JOVM celebrates Bjork’s 55th birthday.
JOVM celebrates Neil Young’s 75th birthday.
JOVM turned 10 earlier this year and to celebrate the occasion I streamed a globe-spanning, genre-defying DJ set for a collection of dear friends and colleagues. A couple of months later, I did a second DJ set, which managed to simultaneously celebrate JOVM’s decade of existence and was a dance party for my mom’s 68th birthday.
The third DJ set, which I streamed last night is focused on the classic soul sound — by beloved classic artists, as well as contemporary artists. As I told the folks, who joined me: when I started to compile the tracks for Flight 777’s third journey, I was in a dark space: I couldn’t help feeling anxious and fearful that the country would re-elect a dangerous, racist moron for another four years. Obviously, as the results got increasingly better, I began to feel an exhausted sense of relief until Saturday morning, when CNN and the AP officially called the presidential race for Vice President Joe Biden and Kamala Harris. (Correction: President-Elect Joe Biden and Vice President-Elect Kamala Harris!). Most of the songs of the set took on a very different vibe and tone — and I had to make two memorable last minute additions to cover the overall mood.
So here’s four hours of soul for your soul and for you heart. I hope you’ll enjoy as much I did streaming it for friends.
Also happy birthday, mom!
JOVM celebrates Bootsy Colins’ 69th birthday.
JOVM celebrates Snoop Dogg’s 49th birthday.
One of the greatest thrills I’ve had as a music fan, was somehow getting last-minute tickets through a broker to see Tom Petty and The Heartbreakers with Steve Winwood at Madison Square Garden back in June 2008. Up until, catching Bob Dylan with Mavis Staples at The Beacon Theatre, that 2008 concert was the most I had ever spent for concert tickets — and I don’t regret it for a single second. God, hearing all of great songs live.
Petty would have turned 70. And much like Prince, I doubt Petty was capable of writing a terrible song. I wanted to celebrate Tom Petty’s birthday — and i think you should, too. I’ll be playing some of his music today, and will feel grateful for all of those songs. Happy 70th Tom. Happy birthday to you, wherever you are.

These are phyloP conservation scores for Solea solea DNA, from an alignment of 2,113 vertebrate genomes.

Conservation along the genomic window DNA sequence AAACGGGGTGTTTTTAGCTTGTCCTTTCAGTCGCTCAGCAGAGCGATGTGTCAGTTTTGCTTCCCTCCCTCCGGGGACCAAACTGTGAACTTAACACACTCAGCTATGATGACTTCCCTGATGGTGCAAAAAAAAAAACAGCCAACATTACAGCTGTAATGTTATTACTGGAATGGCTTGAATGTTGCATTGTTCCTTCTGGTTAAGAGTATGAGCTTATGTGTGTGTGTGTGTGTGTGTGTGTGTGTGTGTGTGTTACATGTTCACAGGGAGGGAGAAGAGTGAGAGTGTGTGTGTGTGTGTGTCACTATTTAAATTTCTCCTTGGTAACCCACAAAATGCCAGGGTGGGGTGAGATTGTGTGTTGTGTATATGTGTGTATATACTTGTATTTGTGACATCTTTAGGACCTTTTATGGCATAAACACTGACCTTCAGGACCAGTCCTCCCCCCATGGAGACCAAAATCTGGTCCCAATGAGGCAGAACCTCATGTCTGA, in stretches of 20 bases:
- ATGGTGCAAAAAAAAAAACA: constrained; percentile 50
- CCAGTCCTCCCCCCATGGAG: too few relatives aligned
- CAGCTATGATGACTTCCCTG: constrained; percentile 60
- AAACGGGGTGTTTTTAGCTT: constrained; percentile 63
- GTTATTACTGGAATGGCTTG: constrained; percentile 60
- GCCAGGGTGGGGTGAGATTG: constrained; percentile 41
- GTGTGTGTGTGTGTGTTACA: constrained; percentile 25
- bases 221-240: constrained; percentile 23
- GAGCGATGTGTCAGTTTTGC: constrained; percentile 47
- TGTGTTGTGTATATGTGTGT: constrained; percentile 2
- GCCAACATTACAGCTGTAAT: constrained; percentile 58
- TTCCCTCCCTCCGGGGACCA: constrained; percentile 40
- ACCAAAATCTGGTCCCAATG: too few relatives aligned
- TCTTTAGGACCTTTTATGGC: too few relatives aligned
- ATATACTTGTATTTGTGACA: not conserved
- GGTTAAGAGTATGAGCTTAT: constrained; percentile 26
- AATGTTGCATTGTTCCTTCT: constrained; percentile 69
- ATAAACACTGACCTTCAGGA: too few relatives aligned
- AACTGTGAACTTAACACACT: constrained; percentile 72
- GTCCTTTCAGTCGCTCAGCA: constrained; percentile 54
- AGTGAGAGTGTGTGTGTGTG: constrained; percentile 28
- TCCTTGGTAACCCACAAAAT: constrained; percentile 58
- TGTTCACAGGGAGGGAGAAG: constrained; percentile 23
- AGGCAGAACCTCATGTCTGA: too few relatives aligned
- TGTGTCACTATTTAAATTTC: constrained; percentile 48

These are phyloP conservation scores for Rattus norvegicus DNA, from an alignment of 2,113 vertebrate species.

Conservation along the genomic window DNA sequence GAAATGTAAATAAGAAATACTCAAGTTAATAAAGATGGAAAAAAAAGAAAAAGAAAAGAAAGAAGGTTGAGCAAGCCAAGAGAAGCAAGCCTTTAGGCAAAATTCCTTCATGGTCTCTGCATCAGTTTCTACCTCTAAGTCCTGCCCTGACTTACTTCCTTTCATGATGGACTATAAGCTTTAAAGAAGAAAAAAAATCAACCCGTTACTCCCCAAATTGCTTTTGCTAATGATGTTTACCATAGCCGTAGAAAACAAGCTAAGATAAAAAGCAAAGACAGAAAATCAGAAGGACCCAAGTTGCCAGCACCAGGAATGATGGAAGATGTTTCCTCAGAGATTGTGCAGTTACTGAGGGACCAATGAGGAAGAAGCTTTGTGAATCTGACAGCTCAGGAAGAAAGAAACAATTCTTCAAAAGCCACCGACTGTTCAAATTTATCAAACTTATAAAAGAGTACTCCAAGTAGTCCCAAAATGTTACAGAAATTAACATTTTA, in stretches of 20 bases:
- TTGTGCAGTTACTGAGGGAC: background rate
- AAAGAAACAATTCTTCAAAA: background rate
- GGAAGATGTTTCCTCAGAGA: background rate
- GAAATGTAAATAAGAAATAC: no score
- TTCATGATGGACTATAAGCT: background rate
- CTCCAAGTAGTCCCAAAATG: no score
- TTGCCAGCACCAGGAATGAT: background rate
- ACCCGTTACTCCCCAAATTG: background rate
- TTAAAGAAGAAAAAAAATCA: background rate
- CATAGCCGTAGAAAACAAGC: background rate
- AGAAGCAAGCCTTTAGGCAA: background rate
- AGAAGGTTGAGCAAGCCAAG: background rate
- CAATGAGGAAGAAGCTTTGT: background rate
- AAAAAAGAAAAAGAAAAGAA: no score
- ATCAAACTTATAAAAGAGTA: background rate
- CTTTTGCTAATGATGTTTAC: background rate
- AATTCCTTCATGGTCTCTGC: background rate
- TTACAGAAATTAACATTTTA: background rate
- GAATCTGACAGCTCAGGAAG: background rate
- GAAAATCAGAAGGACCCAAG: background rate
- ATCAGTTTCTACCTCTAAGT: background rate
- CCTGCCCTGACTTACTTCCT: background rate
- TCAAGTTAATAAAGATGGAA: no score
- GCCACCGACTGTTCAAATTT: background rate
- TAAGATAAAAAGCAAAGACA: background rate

JOVM celebrates Bryan Ferry’s 75th birthday.
JOVM celebrates Joan Jett’s 62nd birthday.
JOVM celebrates Nile Rodgers’ 68th birthday.
Dayton, OH-born and-based singer/songwriter and drummer, Steve Arrington got his start with the acclaimed Dayton-based funk and soul act Slave in the 70s, eventually becoming known for singing lead vocals on the act’s smash hits “Watching You,” and “Just a Touch of Love.” Continuing an incredible run of professional success, Arrington went solo, releasing a handful of albums before leaving the secular music world in 1991 to focus on spiritual and ministerial work.
As Arrington focused on the spiritual matters, an impressive and eclectic array of artists have been influenced by his work, with artists like Jay-Z, A Tribe Called Quest, Pharrell, 2Pac, Snoop Dogg, LL Cool J, Mariah Carey, N.W.A. and a lengthy list of others sampling his work in Slave and as a solo artist.
After nearly two decades away, Arrington returned to secular music in 2009 with the release of that year’s Pure Thang, which he followed up with 2013’s collaborative album with Dam-Funk, Higher, released through Stones Throw Records. Since then the Dayton-born and-based funk legend has had a number of attention-grabbing guest spots and collaborations with Snoop Dogg, Kool Moe Dee, George Clinton, and Thundercat.
The funk legend’s first solo full-length album in 11 years, Down To The Lowest Terms: The Soul Sessions is slated for a Friday release through Stones Throw Records, and the album reportedly sees Arrington finding peace with himself and God, while casting an easygoing yet razor-sharp critical eye on the world around him. Now, if you’ve been frequenting this site over the past few months, you may recall that I’ve written about two of the album’s previously released singles: the slow-burning Quiet Storm-like pimp strut “Soulful I Need That In My Life,” a song that offered prescriptive advice for listeners in a time of heightened anxiety, uncertainty, stress and despair — and proud and defiantly hopeful and shimmering “Make a Difference,” which reminds the listener that while we have achieved so much, we still have a lot of hard work to do to achieve Martin Luther King’s and John Lewis’ vision of America.
“The Joys of Love,” Down to the Lowest Terms’ fourth and latest single is a shimmering, neo-soul strut, centered around twinkling Rhodes, boom bap-like drumming, an infectious two step-inducing hook and Arrington’s imitable crooning. Considering the bleak and unending Kafkaesque hellscape that is our current world, this song is frankly a much-needed blast of spiritual uplift.